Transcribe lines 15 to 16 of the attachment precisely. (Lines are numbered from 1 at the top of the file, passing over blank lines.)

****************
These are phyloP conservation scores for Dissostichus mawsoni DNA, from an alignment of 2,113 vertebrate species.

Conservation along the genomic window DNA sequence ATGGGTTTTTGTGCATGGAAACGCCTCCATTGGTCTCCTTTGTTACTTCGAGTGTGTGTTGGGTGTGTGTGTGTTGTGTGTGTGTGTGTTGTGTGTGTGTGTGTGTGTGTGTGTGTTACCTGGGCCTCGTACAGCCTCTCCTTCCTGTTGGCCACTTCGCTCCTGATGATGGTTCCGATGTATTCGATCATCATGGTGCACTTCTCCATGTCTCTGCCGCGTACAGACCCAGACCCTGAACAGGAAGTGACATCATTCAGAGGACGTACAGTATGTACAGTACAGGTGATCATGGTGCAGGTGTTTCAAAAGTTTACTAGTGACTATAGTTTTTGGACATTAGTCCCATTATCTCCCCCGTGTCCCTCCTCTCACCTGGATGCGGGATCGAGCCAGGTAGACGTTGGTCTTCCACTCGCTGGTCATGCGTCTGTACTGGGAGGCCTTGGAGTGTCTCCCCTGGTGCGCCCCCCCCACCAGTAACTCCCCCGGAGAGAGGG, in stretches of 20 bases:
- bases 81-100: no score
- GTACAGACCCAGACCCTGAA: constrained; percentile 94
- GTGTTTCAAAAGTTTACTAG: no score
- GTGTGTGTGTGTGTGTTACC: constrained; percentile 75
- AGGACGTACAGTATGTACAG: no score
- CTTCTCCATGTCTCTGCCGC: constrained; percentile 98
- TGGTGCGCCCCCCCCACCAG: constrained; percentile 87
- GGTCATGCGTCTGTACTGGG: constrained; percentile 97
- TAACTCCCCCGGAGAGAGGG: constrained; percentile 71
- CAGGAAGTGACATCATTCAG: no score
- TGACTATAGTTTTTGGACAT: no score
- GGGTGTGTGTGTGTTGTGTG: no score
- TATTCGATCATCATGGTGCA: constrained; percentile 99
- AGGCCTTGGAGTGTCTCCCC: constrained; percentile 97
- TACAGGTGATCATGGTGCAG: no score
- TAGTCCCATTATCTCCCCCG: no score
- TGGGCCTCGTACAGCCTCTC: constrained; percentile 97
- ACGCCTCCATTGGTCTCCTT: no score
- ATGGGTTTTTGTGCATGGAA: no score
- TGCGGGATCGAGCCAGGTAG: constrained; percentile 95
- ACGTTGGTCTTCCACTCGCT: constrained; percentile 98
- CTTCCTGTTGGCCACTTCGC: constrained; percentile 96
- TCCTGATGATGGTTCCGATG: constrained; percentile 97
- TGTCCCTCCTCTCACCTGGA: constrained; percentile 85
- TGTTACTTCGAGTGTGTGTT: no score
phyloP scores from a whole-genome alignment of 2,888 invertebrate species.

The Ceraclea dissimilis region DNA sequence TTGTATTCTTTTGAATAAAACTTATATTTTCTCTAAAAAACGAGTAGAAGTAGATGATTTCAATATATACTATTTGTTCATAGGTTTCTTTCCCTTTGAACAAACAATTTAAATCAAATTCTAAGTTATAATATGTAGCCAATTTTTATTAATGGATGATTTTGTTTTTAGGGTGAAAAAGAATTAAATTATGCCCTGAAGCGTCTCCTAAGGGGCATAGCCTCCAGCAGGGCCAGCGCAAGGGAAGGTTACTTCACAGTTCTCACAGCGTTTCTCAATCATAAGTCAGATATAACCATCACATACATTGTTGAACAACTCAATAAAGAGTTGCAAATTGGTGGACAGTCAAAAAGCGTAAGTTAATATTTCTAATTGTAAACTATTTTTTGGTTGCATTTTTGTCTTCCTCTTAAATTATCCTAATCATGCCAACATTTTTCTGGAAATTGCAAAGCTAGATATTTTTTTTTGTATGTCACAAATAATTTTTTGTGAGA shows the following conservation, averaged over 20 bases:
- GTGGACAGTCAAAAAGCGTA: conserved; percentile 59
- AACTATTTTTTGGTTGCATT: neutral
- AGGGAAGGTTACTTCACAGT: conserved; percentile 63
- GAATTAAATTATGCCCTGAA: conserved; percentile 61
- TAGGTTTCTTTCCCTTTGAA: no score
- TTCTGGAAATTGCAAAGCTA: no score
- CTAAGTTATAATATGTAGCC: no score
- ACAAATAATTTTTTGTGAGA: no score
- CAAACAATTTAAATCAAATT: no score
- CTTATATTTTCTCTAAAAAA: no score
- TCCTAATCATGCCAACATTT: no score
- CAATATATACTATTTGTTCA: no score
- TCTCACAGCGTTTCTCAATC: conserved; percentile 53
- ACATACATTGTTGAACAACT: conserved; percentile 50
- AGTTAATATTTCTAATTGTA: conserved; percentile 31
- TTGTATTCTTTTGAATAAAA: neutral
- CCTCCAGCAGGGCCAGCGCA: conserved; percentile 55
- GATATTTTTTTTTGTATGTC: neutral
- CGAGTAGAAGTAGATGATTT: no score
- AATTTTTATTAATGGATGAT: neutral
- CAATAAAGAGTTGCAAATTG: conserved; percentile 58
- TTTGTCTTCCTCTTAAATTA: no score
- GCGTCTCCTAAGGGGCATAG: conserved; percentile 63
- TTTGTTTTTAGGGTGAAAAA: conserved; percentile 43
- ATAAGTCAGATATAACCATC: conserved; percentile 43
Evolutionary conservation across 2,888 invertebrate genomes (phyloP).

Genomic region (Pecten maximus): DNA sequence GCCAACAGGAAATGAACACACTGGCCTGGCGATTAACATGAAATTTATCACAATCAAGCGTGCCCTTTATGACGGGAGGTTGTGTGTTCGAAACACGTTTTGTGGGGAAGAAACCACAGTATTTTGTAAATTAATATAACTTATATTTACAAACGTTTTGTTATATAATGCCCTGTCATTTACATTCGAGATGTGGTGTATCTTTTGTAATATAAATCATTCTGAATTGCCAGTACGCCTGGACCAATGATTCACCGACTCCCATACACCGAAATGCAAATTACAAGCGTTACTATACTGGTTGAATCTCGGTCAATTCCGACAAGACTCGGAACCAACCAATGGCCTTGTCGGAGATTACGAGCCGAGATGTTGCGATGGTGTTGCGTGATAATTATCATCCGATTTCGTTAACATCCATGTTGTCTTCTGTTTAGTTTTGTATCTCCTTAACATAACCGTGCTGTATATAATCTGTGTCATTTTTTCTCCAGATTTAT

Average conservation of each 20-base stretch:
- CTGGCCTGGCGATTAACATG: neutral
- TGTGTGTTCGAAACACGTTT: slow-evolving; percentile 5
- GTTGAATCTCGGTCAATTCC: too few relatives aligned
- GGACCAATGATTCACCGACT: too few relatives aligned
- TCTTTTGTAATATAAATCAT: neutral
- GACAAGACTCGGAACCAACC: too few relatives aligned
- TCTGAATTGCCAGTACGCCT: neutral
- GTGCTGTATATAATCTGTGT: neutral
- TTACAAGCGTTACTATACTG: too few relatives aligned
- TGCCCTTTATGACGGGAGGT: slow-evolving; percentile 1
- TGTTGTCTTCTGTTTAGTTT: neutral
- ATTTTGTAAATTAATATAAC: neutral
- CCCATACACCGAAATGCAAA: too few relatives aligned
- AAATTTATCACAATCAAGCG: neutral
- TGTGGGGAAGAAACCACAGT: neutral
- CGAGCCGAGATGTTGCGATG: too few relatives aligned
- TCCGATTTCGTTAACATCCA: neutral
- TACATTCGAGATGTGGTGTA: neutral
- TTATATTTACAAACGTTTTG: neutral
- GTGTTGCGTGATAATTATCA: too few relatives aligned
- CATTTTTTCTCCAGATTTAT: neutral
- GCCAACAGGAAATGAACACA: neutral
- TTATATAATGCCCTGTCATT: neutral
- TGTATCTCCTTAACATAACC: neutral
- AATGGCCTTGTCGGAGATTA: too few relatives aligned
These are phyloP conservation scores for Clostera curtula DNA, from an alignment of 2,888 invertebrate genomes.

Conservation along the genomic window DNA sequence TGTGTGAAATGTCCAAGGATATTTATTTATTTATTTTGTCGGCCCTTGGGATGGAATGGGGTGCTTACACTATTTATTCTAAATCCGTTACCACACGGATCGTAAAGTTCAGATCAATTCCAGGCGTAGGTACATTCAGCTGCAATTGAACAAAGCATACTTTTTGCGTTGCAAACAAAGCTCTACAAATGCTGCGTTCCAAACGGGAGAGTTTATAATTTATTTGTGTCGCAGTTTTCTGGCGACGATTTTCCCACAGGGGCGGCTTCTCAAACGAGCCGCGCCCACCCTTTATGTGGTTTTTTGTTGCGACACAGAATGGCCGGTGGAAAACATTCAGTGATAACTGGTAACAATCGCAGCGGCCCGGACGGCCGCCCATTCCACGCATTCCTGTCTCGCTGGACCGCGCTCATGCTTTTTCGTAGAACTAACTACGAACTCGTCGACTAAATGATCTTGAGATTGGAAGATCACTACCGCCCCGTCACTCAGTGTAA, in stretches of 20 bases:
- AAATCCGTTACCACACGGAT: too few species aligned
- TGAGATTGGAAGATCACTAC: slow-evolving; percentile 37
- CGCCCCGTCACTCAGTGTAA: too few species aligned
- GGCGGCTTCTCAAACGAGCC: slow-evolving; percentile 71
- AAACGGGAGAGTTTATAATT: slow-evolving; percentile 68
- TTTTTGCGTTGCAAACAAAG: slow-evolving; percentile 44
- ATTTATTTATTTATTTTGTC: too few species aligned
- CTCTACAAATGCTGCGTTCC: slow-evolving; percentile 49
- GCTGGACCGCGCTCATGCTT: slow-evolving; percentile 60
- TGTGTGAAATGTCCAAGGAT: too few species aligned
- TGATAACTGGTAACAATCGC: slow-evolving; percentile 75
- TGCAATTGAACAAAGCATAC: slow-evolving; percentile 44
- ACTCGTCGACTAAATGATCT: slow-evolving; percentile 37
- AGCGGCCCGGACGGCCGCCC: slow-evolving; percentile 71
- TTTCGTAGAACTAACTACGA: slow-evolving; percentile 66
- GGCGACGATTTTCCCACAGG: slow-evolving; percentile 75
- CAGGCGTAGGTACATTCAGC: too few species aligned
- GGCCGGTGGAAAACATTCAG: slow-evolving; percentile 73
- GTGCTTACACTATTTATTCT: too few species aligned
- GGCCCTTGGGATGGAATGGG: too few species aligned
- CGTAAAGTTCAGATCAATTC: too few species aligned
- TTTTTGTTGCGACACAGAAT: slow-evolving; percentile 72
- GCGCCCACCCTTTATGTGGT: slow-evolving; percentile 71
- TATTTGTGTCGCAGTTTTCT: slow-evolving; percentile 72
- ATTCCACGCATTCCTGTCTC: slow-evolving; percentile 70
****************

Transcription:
- TATTCGATCATCATGGTGCA: constrained; percentile 99
- AGGCCTTGGAGTGTCTCCCC: constrained; percentile 97